Wednesday, February 20, 2013
Aligning to Common Core in the (Online) Art Classroom
As the 2012-2013 school year continues to tick by, we continue to align the Art 1 classroom to meet the Common Core State Standards (CCSS), which will be mandatory by 2014-2015. Though it seems far away, my teammates and I are already working towards 100% alignment. Of course we all still have many questions. We spent last week together in PD brainstorming ideas for aligning our Art 1 curriculum to the CCSS. In many cases we are adding small written assignments to accompany drawing projects. This has lead to some shifts away from reading quizzes and towards short writing assignments. We also have changed some projects to incorporate more ideas of visual communication as a form of writing. As far as CCSS, I am continuing to follow the idea that art is a text meaning students can read artwork as a text and write artwork as a text to meet these standards.
One of the lessons we’ve changed is the still life lesson. Before: students are instructed to choose 3 objects, set them up in a still life scene, and draw them using 7 different values. After CCSS changes: students are instructed to look at examples of still life paintings/drawings that tell a story. They will choose 3 objects that tell a story (drawing instructions are the same as before) and they must title their still life drawing something that describes their story. A rather small change not only aligns with CCSS but also incorporates more meaning and excitement into this project.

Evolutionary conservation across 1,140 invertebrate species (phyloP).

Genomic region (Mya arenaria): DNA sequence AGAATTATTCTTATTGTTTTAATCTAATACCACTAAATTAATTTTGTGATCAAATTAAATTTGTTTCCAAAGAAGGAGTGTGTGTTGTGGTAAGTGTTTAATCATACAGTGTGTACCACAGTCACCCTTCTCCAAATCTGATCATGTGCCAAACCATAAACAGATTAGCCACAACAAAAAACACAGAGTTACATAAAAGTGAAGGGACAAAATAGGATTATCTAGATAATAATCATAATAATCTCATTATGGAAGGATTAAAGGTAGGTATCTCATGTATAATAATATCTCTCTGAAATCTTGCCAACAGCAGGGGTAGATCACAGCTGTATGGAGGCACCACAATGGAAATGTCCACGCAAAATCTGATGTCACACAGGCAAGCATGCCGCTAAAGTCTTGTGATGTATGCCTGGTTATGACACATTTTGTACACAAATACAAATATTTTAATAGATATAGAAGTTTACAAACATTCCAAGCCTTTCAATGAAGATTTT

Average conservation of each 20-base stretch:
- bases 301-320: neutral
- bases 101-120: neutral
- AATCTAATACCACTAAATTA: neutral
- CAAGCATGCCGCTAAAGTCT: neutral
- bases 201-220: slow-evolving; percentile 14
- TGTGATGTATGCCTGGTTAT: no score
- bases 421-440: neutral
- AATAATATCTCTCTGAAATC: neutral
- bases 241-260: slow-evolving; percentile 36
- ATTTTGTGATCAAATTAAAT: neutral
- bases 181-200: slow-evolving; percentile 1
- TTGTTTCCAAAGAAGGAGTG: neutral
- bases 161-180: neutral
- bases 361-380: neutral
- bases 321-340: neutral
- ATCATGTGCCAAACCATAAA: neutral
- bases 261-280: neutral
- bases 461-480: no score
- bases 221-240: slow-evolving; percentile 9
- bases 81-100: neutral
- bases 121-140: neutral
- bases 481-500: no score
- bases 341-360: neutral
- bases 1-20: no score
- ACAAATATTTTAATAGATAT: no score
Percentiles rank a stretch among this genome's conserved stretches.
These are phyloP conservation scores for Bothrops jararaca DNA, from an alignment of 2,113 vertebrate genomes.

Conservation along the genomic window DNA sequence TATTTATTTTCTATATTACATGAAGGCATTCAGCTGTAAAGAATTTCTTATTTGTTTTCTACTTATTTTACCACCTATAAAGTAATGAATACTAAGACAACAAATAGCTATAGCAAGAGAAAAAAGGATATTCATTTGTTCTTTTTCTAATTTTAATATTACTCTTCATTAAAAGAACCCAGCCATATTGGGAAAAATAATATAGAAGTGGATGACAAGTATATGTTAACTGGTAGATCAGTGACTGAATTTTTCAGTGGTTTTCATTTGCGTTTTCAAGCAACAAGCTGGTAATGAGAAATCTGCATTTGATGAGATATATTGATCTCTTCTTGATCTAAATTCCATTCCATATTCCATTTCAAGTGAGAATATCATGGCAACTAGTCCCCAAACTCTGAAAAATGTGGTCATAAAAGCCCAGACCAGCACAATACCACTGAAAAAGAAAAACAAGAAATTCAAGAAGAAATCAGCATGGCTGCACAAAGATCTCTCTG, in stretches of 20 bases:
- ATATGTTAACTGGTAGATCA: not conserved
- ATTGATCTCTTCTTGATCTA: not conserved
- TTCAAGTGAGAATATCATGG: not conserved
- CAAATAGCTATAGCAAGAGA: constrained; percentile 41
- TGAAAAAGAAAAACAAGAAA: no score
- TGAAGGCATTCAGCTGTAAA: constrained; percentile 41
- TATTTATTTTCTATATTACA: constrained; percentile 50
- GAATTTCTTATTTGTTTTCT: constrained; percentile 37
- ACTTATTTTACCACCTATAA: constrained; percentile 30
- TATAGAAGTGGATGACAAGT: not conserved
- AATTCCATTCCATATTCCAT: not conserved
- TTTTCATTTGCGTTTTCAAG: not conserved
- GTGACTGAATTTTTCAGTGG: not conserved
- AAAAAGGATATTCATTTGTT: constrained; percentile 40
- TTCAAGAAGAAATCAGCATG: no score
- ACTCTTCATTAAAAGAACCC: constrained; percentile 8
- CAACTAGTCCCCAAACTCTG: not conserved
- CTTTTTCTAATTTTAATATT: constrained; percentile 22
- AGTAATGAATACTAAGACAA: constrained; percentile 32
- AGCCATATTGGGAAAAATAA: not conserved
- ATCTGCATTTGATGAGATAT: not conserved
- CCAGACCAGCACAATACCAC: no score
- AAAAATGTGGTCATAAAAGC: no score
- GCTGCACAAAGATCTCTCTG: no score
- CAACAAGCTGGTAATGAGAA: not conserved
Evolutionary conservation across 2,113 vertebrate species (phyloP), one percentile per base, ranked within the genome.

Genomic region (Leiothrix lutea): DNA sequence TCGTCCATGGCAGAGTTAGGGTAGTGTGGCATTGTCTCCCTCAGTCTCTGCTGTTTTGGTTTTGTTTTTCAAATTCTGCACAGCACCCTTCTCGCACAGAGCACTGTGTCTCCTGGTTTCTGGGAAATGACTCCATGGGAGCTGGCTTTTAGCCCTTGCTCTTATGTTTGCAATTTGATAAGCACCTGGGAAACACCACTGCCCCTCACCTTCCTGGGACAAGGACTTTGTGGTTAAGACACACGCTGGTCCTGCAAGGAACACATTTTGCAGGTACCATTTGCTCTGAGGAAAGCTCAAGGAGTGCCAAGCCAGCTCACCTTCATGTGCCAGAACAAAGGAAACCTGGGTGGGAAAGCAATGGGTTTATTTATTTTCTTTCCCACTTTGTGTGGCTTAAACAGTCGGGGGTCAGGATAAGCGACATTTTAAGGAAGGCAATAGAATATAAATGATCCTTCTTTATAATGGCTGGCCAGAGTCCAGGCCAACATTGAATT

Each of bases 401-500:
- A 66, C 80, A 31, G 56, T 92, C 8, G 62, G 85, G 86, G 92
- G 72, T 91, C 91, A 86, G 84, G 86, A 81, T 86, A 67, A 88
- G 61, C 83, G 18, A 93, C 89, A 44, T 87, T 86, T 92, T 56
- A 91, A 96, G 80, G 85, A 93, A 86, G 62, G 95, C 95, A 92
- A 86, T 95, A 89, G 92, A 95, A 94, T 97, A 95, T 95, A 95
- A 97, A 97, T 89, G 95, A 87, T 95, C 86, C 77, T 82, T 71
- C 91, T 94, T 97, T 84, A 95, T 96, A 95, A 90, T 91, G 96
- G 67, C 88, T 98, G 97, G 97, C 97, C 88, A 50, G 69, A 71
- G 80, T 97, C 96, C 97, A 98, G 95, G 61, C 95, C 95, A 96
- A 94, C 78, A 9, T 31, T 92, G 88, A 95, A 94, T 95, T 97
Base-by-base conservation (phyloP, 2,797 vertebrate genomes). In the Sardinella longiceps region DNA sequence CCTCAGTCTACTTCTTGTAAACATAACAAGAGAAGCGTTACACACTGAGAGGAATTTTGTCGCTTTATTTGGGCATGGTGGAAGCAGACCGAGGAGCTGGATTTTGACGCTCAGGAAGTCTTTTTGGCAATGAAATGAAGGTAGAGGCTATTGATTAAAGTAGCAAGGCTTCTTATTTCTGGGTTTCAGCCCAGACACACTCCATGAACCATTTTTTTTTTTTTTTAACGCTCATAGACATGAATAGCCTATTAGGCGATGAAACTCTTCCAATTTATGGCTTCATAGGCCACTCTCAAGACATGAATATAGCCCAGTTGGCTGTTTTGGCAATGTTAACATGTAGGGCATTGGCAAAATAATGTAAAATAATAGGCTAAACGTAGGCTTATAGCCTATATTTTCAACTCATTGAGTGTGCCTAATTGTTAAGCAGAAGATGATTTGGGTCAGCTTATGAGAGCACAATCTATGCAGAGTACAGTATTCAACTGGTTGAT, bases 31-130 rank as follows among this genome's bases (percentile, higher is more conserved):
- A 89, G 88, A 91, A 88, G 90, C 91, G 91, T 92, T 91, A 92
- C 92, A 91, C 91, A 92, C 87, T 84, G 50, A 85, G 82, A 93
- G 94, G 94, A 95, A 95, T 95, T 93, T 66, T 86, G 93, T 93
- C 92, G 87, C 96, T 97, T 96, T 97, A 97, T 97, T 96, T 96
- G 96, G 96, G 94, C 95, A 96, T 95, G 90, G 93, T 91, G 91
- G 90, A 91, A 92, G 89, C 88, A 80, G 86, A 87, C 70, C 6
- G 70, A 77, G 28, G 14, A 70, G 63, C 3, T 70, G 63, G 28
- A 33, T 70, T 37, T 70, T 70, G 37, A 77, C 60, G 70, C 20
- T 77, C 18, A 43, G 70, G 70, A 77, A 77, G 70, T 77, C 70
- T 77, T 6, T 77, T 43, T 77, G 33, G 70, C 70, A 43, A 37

In addition to artwork as a text, it is helpful to know what your school offers in the way of textbooks or online resources to provide students with readings at grade level that go along with your content.
In the texture lesson, students currently learn the differences between simulated (2D) and tactile (3D) textures and create a texture study by drawing out 4 different textures. We thought this would be a good opportunity to have students look closer at sculpture through an article in Scholastic Arts Magazine. For teachers who don’t know about this resource, it is an amazing way to align to CCSS. It provides articles, images, videos, and even written and multiple-choice assessments for grades 4-12! Right now, all the digital resources including issues of the magazine are free, though at some point will become viewable only to subscribers. We are going to use the section on sculptures from a recent issue to have students write about the role that texture plays in whichever sculpture they choose.
Looking at our lessons to align them with CCSS has allowed my team to focus on changing lessons that have been weak in the past. A lesson many students have trouble with is our Cubism lesson. Students learn about the style of cubism and about Picasso and Braque. With this knowledge, they create 2 pieces of art, one that is realistic, and one that is a cubist version of that same subject matter. We discuss the differences and similarities between analytic and synthetic cubism but students still have trouble with this concept, especially when it comes to making their cubist artworks. Thus I have added a reading and sorting activity to this unit to help students spend time looking at synthetic and analytic cubism more closely. Students will get their reading from Encyclopedia Britannica and use the reading to guide them in arranging characteristics of analytic and synthetic cubism into the correct categories.
Whatever lessons you teach in your art classroom, aligning to CCSS does not have to mean big changes and extra work. Small changes and additions can make your lessons more meaningful and help students succeed.